Underground UK far right activism on the rise


Far right terrorism is on the rise in Britain, according to a report from HOPE not Hate. Instances of far-right motivated hate crimes have increased in the past year, and these groups now pose a dangerous, organized terrorist threat. This trend of ‘xenophobic populism,’ as defined in a recent discussion held by The Open Society Foundation, can be seen across Europe, and even globally. More details on that broader discussion have been written by my colleague Cameron, but there is a very real, very specific threat right here in Britain.

While group membership of traditional far-right extremist groups like UKIP and the British Nationalist Party is lower than it’s been in years, the recent far right movement is changing form and focus. Many prominent voices for the far right have gained audience via the internet, particularly on social media. According to HOPE not Hate’s report, 3 of the 5 far right activists with the largest online reach in the world are British.

With the growing importance of social media as a tool for mobilizing individuals and spreading messages, there could be frightening consequences of such quick, anonymous dissemination of ideas and opinions. As online activist movements like Black Lives Matter have gained online traction in recent years, there is a growing online presence of those in opposition to their messages of equity, justice, and inclusion for non-white people across the globe. Even with some of these far right groups being banned, their presence on certain social media outlets, and even underground presence, continues to increase. For example, Britain First, a fascist party promoting the ban of Islam in Britain, was banned from Twitter but has almost 2 million likes on Facebook (more than the Labour, Conservative, UKIP, and LibDem parties’ respective pages).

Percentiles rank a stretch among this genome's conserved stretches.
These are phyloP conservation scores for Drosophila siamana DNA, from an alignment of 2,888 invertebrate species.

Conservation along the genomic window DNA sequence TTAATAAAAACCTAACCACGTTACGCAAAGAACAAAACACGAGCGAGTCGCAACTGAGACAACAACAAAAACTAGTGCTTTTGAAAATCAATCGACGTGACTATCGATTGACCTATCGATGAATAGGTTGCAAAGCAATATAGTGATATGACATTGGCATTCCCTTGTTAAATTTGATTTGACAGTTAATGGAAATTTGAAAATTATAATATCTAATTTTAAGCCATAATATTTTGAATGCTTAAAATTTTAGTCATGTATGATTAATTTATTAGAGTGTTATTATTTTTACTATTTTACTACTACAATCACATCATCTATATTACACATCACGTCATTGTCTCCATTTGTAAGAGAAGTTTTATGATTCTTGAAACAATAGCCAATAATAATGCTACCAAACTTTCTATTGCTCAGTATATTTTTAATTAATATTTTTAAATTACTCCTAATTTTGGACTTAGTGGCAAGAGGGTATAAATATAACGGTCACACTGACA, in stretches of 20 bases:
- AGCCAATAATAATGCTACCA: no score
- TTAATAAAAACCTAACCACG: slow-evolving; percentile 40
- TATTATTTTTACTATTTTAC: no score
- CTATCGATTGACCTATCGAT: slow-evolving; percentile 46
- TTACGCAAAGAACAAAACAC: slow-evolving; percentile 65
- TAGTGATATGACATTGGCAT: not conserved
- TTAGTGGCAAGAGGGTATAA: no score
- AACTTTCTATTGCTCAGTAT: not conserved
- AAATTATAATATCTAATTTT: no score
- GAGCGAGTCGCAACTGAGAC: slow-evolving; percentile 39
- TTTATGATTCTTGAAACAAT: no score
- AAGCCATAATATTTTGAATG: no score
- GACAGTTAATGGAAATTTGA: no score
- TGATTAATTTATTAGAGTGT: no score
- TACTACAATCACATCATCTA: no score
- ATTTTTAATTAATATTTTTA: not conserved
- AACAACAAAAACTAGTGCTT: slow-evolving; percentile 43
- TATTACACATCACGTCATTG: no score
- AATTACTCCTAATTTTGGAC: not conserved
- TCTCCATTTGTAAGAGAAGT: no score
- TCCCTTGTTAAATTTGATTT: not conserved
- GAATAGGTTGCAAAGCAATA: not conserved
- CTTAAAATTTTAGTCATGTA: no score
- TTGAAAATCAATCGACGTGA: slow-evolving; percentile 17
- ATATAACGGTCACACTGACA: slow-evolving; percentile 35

These far-right “activists,” and individuals inspired by them, are largely moving away from the general nationalist rhetoric of the past, and towards a more specific islamophobic message. Many recent far right terrorist attacks, including the 2017 Finsbury Park attack, have exploited the image of ‘Muslim extremism’ as motivation for their domestic terrorism.

These islamophobic and generally xenophobic ideals have gained significant traction since Brexit, and the racially charged surrounding debate. Additionally, the election of Donald Trump in the US has fanned the global flames of xenophobia and racism.

While it could be said that the far right poses less of a political threat now than it has in the past, the threat of physical violence and extreme terrorist attacks is very real and puts all BME communities, particularly Muslim communities, at an alarming risk. As the far right movement grows larger and more organized, it is vital for organizations like OBV to form coalitions with other organizations to present a strong united oppositional force to hatred, racism, and white supremacy.

Dominque Brodie